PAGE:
The Highest Paid Doctors in the USA: Medical Specialties with the Best Paying Salaries
© Copyright 2018 by Aurelio Locsin.
If you suspect that the money you pay for medical treatment fuels high medical salaries, you are correct. No less an authority than the U.S. Department of Labor marks doctors as having the best salaries in the United States.
This information is further supported by an annual compensation survey administered by Medscape, which more than 20,000 doctors reponded to from over 29 specialties.
The survey lists the following five specialties as the best paying, on average, ranking from lowest to highest. In comparison, primary care practitioners average $223,000 annually, and general surgeons get $322,000 per year.
Radiologists diagnose and treat medical conditions using medical imaging (radiology) techniques and equipment such as X-rays, ultrasound, magnetic resonance imaging (MRI), computed tomogoraphy (CT), nuclear medicine, and positron emission tomography (PET).
Training typically requires four years of undergraduate study, four years of medical school, a four-year residency, and a one or two-year specialization fellowship such as in interventional radiology, radiation oncology, or pediatric radiology. They make an average of $401,000 a year.
Gastroenterologists study a subspecialty of internal medicine that concentrates on the digestive track including the stomach, intestines, colon and esophagus. They may treat conditions such as constipation, ulcers, hemorrhoids and cancer. They do not perform surgery, but may perform biopsies or exam internal organs through endoscopes.
They must complete four years of undergraduate school, four years of medical school, three years of residency in internal medicine. They then continue with an additional two or three years in gastroenterology. They often also study hepatology, which covers the liver, pancreas and biliary tree, which transports bile from the liver to the small intestine. They receive an average salary of $408,000 per year.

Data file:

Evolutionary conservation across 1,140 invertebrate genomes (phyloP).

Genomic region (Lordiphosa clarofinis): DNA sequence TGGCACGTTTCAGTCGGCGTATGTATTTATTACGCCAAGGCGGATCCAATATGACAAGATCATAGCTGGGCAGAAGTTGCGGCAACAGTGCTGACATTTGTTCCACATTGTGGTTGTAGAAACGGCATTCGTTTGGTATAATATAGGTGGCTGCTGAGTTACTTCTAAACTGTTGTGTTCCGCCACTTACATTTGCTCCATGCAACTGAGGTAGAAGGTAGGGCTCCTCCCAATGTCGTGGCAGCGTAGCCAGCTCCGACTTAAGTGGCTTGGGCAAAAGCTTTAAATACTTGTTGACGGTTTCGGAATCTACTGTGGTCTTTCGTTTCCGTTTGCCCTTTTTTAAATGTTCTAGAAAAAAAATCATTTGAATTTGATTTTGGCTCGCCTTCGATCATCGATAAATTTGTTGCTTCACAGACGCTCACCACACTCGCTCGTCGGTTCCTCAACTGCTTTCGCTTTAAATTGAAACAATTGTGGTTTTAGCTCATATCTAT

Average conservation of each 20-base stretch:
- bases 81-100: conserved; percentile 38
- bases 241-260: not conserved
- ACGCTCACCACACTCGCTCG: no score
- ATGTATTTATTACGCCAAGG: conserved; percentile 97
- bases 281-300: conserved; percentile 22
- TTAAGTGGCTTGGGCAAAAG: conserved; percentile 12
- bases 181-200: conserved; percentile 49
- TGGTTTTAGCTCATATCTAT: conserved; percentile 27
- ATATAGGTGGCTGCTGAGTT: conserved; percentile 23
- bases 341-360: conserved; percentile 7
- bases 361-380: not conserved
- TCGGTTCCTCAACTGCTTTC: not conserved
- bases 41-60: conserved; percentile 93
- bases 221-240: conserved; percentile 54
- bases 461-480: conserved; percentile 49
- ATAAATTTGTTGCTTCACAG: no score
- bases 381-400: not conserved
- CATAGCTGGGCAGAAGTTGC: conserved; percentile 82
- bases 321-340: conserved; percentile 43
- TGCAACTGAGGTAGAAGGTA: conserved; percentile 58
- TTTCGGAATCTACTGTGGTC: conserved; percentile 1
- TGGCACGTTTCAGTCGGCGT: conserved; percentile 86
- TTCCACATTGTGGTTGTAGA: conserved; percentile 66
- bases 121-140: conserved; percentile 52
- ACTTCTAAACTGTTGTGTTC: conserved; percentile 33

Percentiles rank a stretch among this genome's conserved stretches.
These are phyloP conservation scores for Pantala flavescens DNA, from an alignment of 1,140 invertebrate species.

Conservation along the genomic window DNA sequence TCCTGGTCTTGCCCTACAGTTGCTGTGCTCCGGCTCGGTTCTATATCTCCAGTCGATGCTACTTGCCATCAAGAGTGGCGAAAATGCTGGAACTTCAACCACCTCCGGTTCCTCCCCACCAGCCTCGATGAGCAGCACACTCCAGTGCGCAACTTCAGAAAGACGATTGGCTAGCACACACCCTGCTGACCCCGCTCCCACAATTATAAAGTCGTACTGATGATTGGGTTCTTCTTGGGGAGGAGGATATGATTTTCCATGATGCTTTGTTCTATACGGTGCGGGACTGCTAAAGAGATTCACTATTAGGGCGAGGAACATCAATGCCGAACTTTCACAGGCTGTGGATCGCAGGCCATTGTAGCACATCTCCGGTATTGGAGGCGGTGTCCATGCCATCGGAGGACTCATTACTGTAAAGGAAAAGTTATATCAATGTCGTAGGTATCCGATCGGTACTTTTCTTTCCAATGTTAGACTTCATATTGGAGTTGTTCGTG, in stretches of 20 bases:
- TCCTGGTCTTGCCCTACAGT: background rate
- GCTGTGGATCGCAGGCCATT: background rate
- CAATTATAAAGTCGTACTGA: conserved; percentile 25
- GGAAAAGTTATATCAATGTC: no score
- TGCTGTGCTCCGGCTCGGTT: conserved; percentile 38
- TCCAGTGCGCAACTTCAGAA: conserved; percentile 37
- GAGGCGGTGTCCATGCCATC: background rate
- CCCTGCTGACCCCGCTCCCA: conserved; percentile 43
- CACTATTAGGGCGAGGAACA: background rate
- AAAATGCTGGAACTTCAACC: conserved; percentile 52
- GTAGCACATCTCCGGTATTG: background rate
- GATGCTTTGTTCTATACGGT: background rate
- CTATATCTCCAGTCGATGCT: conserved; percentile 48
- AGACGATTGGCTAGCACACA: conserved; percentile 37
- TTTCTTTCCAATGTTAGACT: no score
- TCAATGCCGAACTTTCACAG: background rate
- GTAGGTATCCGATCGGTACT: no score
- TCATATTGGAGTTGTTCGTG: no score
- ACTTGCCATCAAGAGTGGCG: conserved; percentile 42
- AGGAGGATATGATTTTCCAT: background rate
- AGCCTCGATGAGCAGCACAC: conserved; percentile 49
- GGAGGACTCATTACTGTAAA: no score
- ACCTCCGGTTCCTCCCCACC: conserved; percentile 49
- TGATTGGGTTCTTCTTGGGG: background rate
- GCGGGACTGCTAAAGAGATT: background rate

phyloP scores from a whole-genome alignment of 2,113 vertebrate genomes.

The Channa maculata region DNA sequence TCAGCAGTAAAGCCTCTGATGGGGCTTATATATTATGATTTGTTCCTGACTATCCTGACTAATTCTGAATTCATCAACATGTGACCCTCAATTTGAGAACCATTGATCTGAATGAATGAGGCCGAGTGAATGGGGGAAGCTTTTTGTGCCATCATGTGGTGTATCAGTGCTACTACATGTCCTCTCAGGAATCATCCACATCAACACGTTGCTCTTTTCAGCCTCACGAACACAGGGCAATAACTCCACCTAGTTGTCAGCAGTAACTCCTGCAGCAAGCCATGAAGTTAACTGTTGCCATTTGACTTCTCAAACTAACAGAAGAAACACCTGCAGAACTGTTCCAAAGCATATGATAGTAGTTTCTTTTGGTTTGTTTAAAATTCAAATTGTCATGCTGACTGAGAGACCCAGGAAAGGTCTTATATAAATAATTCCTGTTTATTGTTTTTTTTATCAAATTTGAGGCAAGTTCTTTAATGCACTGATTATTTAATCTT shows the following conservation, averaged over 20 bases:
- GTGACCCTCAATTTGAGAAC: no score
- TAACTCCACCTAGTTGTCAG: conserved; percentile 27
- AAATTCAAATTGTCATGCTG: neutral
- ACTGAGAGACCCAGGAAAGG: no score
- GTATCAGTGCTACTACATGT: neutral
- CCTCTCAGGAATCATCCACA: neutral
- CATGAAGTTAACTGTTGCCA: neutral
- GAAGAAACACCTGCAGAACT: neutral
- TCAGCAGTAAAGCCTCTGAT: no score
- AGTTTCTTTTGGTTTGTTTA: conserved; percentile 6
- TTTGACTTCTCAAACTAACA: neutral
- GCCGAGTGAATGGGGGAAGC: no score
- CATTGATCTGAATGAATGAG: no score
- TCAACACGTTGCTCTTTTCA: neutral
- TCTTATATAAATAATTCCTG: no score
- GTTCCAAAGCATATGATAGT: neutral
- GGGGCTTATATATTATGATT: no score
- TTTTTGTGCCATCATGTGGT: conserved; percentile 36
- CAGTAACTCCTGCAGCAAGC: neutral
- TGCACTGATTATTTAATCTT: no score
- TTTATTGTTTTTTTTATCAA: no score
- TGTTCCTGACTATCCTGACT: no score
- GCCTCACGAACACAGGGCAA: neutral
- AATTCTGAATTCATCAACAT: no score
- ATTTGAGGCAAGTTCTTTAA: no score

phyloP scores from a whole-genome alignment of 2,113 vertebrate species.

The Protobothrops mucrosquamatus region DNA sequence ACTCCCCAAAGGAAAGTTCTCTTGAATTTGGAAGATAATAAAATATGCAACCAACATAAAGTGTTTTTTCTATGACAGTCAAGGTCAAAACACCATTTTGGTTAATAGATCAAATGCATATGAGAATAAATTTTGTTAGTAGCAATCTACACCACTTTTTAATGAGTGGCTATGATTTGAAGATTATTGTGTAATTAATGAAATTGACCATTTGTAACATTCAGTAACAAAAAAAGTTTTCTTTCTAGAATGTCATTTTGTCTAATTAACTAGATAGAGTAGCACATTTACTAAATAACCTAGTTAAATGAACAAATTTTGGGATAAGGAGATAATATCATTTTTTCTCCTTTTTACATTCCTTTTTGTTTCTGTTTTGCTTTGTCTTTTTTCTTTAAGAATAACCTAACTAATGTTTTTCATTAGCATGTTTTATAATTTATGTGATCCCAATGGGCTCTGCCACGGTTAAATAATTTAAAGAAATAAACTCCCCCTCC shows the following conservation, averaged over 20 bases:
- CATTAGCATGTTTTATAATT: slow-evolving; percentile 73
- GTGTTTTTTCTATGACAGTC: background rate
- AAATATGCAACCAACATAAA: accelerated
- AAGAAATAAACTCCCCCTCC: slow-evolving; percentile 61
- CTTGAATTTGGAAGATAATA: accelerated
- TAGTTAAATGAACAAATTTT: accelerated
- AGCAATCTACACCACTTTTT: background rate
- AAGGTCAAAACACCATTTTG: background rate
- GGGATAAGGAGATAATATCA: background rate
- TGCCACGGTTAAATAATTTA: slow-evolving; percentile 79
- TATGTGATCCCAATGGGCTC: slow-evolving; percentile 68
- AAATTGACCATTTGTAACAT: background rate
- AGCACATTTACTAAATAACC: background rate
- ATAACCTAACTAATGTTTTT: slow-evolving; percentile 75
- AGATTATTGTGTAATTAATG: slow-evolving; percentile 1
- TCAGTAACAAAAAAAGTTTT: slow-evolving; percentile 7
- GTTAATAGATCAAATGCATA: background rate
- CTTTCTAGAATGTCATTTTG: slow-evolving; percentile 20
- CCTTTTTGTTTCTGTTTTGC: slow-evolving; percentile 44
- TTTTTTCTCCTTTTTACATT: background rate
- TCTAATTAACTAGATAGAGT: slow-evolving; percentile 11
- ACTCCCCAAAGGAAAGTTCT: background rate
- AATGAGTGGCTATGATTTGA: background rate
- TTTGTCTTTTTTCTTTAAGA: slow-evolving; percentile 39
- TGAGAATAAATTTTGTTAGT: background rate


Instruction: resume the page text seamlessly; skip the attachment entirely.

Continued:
- American Gastroenterological Association (AGA)
Advancing the science and practice of gastroenterology.
- American Medical Association - Physicians, Medical Students & Patients (AMA)
The American Medical Association (AMA) helps physicians help patients by uniting physicians nationwide and medical students to work on the most important professional and public health issues.
Cardiologists focus on diagnosing and treating the heart and its blood vessels, also known as the cardiovascular system. They may recommend specialized tests, medicine, or surgery, in which case, they refer you to a cardiovascular surgeon. They do not themselves perform surgery.
Training involves four years of college, four years of medical school and three years of residency for general internal medicine, followed by three or more years of specialization. They average $423,000 per year.
Orthopedic surgeons specialize in the care and treatment of the musculoskeletal system, which includes the spine, hip, knee, shoulder, elbow, and extremities. They can use medicine, physical manipulation or surgery to treat medical problems in both adults and children.
Orthopedic surgeons train for four years in undergraduate studies, four years in medical school, one year in general surgery, and four years in orthopedic surgery, with six months devoted to the treatment of children. They make an average of $497,000 per year.
Plastic surgeons reconstruct, repair or replace physical defects in the head and face, musculoskeletal system, skin, and extremities such as hands or breasts. They can effect these repairs to correct congenital problems and accidental trauma, or to improve cosmetic appearance.
Their education encompasses four years of undergraduate school, four years of medical school, and five or seven years of specialty training. They have highest paid average at $501,000 per year.